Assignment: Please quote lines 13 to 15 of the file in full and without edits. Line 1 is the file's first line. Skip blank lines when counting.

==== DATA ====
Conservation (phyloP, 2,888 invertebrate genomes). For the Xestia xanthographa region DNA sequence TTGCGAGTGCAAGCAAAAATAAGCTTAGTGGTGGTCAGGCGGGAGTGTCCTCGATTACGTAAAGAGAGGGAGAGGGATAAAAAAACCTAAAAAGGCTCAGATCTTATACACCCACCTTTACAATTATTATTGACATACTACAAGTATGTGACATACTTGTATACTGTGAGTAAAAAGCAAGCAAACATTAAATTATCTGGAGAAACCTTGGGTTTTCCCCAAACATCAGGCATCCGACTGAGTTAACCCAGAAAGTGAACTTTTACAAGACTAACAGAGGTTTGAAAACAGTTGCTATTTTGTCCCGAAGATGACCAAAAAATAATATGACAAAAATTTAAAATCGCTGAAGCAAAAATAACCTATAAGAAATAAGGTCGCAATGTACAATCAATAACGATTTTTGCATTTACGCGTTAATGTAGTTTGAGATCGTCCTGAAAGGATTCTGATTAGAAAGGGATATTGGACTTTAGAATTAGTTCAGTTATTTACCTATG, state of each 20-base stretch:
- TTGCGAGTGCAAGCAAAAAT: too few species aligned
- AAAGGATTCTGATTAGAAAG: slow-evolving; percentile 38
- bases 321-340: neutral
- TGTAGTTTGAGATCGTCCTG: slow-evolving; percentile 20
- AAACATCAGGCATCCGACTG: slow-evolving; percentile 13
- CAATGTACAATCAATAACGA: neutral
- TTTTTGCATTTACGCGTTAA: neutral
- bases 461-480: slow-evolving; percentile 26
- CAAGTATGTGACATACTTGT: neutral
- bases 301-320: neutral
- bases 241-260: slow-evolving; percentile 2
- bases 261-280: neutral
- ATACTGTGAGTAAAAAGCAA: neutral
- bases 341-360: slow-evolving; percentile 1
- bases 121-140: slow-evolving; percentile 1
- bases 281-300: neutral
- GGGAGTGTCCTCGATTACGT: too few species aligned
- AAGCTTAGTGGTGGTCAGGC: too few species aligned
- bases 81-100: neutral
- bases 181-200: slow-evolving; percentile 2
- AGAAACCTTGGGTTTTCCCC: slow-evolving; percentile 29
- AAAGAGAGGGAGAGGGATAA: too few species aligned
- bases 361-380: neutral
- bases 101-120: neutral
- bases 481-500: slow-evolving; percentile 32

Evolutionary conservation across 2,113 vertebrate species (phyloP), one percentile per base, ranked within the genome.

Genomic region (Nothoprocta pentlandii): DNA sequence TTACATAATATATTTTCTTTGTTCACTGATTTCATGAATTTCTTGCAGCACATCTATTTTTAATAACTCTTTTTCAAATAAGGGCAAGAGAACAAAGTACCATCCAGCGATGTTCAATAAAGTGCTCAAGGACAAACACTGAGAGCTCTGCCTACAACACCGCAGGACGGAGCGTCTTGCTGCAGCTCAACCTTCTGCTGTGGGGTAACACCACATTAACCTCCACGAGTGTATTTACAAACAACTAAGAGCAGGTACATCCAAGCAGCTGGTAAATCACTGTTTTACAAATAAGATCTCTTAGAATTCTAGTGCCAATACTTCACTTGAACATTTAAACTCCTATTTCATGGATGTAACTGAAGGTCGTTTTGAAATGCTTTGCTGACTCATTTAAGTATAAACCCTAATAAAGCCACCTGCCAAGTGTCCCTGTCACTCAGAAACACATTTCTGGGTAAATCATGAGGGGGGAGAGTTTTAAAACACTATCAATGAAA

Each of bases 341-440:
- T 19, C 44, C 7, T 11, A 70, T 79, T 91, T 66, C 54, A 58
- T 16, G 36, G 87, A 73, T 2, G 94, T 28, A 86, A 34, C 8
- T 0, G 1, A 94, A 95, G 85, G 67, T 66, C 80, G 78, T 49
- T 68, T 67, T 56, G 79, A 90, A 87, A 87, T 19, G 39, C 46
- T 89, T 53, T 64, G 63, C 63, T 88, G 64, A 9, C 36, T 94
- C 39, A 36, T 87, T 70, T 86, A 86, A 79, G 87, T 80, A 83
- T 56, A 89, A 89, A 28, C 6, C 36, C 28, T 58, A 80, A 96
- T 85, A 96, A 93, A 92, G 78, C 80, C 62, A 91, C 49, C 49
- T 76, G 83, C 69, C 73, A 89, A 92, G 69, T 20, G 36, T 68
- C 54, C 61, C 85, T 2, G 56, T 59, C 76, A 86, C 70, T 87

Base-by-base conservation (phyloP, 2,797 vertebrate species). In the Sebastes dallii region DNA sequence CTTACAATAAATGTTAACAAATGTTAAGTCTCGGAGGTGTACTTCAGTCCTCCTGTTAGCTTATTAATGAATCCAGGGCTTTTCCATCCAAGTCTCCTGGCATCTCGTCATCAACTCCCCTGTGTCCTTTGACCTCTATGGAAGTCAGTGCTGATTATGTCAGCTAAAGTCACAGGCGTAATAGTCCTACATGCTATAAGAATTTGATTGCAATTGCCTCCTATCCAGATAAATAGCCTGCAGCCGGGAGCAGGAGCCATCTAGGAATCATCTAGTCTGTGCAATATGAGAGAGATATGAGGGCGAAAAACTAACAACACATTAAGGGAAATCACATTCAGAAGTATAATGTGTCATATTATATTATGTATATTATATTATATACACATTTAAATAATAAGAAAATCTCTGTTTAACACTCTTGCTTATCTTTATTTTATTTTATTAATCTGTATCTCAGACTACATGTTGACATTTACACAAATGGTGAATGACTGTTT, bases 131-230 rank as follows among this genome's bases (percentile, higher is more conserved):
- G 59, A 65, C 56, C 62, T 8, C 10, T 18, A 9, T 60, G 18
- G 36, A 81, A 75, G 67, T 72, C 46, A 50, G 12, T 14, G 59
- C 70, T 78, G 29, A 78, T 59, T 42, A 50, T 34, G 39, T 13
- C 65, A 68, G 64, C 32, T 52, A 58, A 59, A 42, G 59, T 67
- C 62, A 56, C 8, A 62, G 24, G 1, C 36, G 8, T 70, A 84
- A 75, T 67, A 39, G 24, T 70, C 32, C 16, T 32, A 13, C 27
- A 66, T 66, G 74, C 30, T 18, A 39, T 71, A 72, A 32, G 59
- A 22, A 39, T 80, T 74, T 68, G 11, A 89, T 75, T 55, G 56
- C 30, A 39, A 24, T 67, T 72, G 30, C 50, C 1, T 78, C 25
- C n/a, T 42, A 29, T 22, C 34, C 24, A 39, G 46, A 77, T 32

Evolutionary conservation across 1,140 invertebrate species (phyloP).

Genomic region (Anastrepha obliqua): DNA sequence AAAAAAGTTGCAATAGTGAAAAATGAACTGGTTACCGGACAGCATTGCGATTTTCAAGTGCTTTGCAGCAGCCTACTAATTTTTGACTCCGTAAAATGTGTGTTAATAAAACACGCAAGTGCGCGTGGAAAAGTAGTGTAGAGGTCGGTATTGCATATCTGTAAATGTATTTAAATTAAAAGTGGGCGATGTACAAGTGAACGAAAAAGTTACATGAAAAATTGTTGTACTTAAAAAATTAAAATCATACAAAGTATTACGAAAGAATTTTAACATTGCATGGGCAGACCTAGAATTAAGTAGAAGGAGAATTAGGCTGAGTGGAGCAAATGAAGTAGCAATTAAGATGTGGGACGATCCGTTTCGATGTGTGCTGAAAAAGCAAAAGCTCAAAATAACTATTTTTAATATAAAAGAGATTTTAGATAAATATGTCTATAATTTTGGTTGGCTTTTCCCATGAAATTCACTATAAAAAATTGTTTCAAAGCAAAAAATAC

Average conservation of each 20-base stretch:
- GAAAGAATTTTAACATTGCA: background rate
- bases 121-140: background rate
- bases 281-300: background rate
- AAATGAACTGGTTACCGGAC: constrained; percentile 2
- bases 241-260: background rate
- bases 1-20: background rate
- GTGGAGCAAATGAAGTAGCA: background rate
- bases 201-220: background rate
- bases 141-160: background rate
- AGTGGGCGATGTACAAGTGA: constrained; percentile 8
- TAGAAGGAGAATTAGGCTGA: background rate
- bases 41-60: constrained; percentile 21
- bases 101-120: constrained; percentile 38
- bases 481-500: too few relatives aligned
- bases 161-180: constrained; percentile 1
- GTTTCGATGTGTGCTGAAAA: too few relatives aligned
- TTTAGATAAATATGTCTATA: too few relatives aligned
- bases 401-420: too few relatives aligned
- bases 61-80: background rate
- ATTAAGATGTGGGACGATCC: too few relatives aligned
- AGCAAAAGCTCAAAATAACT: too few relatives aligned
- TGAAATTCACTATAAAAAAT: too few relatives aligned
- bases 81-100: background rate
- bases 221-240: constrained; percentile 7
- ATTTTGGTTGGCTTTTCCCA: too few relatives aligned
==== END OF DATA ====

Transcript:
- bases 261-280: neutral
- ATACTGTGAGTAAAAAGCAA: neutral
- bases 341-360: slow-evolving; percentile 1